OSWEGO, New York- -Wednesday, October 21st, SUNY Oswego held it’s 11th annual Media Summit. The Summit has provided Broadcasting and Mass Communication majors the opportunity to network with many alumni working in the field and hear about their experiences, triumphs and failures along their journey. The main event of the day was a panel discussion held in Sheldon Ballroom, focusing on diversity in the media. For the first time in the Summit’s history, the panel discussion was mediated by a student, Christopher Collins-McNeil who is the Student Association President. Directly after the discussion, began the career connectors event where alumni were available to students to give advice, answer questions, and share their knowledge.
The panel discussion featured well-established, and respected members of the media industry, three of whom were alumni of Oswego State. Kendis Gibson ’94, Dave Longley ’94, Michelle Garcia ’06 and Jennifer Sanders weighed in on the current issue of diversity in the media. Students were engaged and attentive, and were also treated to some laughs as the panelists proved to have a great sense of humor while still maintaining the seriousness of the issue.
First, the problem of minorities being misrepresented in the media was discussed and dissected. Jennifer Sanders said that it is important that minorities aren’t misrepresented by news stations, and she also shared a heart-felt story of being denied an anchor/reporter position at a job in Texas early in her career. She spoke inspirationally to those who have faced prejudice.
“You keep on going,” Sanders said.
Michelle Garcia also shared that while attending film school, she was denied the opportunity to create a film with diverse cast. The message from the panelists to students however was clear; don’t give up and keep going. The panelists were in agreement that diversity is important because it gives you a well-rounded perspective.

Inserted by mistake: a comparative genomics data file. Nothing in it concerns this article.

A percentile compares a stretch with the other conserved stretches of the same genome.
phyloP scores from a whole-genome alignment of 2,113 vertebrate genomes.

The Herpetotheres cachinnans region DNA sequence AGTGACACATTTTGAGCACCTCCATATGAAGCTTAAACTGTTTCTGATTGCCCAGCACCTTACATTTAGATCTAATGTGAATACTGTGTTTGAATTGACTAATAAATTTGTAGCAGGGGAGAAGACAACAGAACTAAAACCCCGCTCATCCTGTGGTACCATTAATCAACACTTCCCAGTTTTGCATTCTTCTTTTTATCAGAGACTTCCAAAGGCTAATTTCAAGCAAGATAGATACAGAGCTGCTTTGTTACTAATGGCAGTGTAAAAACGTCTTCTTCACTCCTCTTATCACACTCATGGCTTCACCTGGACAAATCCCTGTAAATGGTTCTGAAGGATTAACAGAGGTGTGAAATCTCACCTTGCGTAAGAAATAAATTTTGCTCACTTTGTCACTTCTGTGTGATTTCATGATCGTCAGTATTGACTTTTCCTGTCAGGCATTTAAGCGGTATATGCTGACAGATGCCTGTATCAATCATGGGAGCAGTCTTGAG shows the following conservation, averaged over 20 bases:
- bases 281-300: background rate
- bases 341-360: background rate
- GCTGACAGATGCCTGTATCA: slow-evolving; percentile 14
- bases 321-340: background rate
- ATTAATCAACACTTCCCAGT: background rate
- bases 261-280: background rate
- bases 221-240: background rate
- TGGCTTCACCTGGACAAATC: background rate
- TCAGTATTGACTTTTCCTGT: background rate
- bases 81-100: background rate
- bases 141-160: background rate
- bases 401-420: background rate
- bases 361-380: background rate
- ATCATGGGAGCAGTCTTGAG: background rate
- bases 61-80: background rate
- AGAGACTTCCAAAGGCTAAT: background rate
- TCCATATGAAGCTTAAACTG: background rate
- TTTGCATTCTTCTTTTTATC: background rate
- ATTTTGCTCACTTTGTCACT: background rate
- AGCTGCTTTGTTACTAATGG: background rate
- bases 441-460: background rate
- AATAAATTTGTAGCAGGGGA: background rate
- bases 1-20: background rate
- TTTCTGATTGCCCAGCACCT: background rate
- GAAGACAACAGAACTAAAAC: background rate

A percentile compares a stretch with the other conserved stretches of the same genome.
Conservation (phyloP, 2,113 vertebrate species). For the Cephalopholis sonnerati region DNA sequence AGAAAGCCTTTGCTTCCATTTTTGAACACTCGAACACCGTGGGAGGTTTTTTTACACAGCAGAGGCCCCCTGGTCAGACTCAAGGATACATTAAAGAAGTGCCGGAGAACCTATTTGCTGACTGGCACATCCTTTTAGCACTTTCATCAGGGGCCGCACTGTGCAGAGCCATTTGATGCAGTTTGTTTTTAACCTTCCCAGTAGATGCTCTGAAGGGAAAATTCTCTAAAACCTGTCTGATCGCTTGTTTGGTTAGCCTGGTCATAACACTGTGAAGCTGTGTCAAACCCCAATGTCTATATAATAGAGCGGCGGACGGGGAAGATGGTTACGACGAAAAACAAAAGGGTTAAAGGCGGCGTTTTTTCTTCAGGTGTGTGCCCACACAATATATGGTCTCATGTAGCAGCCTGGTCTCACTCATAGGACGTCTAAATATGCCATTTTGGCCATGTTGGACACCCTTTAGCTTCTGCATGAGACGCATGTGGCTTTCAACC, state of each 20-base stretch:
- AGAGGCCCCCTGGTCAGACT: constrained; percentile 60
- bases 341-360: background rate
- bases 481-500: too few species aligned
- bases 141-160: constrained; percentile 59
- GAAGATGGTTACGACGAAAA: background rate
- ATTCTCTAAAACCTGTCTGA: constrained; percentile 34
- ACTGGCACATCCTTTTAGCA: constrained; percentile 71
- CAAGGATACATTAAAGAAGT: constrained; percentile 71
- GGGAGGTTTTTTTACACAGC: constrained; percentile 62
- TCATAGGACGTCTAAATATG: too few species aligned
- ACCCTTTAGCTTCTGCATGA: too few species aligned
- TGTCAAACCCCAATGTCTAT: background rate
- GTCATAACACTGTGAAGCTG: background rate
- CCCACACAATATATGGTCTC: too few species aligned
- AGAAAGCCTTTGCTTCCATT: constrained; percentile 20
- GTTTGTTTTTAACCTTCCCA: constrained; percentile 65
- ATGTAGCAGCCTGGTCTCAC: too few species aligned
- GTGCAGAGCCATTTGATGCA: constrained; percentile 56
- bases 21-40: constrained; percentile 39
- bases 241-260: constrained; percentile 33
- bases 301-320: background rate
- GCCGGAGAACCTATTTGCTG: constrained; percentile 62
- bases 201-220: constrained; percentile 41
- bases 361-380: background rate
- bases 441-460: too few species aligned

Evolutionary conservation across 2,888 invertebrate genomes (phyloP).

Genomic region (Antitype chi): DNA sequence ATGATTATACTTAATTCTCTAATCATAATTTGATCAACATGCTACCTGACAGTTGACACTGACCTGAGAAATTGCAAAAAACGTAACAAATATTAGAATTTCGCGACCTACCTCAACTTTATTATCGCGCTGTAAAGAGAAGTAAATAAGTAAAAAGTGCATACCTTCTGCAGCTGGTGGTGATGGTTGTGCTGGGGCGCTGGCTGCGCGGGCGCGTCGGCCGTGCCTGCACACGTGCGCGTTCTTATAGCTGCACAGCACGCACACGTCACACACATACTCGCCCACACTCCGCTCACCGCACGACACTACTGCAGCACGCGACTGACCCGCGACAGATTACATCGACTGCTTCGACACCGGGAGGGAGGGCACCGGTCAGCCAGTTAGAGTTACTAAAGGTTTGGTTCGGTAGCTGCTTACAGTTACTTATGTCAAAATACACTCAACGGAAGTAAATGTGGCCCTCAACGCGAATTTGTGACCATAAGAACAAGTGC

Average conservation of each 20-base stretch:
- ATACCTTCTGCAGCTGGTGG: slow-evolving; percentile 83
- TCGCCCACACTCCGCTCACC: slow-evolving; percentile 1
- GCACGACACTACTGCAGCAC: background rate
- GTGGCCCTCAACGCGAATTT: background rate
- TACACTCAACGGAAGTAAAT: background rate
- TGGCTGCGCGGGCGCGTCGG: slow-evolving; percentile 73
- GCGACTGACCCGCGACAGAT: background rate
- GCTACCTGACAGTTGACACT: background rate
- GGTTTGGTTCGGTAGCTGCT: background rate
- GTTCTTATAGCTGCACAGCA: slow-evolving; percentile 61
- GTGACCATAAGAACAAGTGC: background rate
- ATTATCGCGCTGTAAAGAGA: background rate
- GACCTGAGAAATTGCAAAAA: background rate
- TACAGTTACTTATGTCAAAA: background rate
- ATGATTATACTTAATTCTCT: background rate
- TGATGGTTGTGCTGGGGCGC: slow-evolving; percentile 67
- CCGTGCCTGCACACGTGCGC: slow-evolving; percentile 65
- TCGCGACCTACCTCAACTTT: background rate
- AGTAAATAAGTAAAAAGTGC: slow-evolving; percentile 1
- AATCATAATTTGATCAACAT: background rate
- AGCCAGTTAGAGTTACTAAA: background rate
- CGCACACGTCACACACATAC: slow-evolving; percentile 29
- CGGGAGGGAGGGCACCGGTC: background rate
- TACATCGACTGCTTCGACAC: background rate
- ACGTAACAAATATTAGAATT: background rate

“I have been exposed to so many different communities,” Sanders said.
Dave Longley agreed with this and added on that sometimes being exposed to situations you may be unfamiliar with.
“Being uncomfortable is good because you learn to adapt,” Longley said.
Also discussed, was how people are described in news stories, particularly when it comes to crimes. Kendis Gibson had some strong opinions on this issue.
“It bothers me when we say ‘the victim was black’ when it’s not a race story. You never hear ‘the victim was white’,” said Gibson.
Throughout the discussion the panelist handed out plenty of advice.
“While it is important to have goals don’t close doors, you never know what will come up,” Longley said.
Jennifer Sanders also gave input on how to broaden your perspectives by telling students to leave home and get out of their comfort zone.
Dave Longley added that is important to ask older people about their experiences and perspective because they have been in our shoes and made mistakes.
After the panel discussion was the career connectors event. Amongst the panelists were six alumni, Adam Campbell-Schmitt ’06, Mary Godnick ’14, Anthony Hill ’14, Chris Horvatits ’13, Stephanie Meyering ’08 and Mike Toper ’10. The alumni discussed how they got to the positions they are in today, and gave advice to students on how they too can be successful in breaking the industry. They all encouraged students to get involved with on-campus activities, such as WTOP, WNYO and The Oswegonian. Setting yourself apart from other journalists, and networking with industry professionals was stressed by the panelists.
“Always try to reach out. Always ask questions, and know when to ask the right questions,” Adam Campell-Schmitt said.
Chris Horvatits had similar advice and urged students to stay in contact with people, and thanked his former professor Michael Riecke for helping him get his job.
“Use your connections to get into the door. Use your skills to get the job,” Stephanie Meyering said.
Anthony Hill emphasized the importance of looking for jobs before you graduate, and getting a head start on the competition.
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Throughout the entire Media Summit, the messages and advice from the panelists was consistent and clear. Students were given many opportunities to network and talk to people who are currently in a position that they someday strive to be in themselves. There were plenty of laughs to go along with the serious issues discussed, which undoubtably kept students engaged and interested.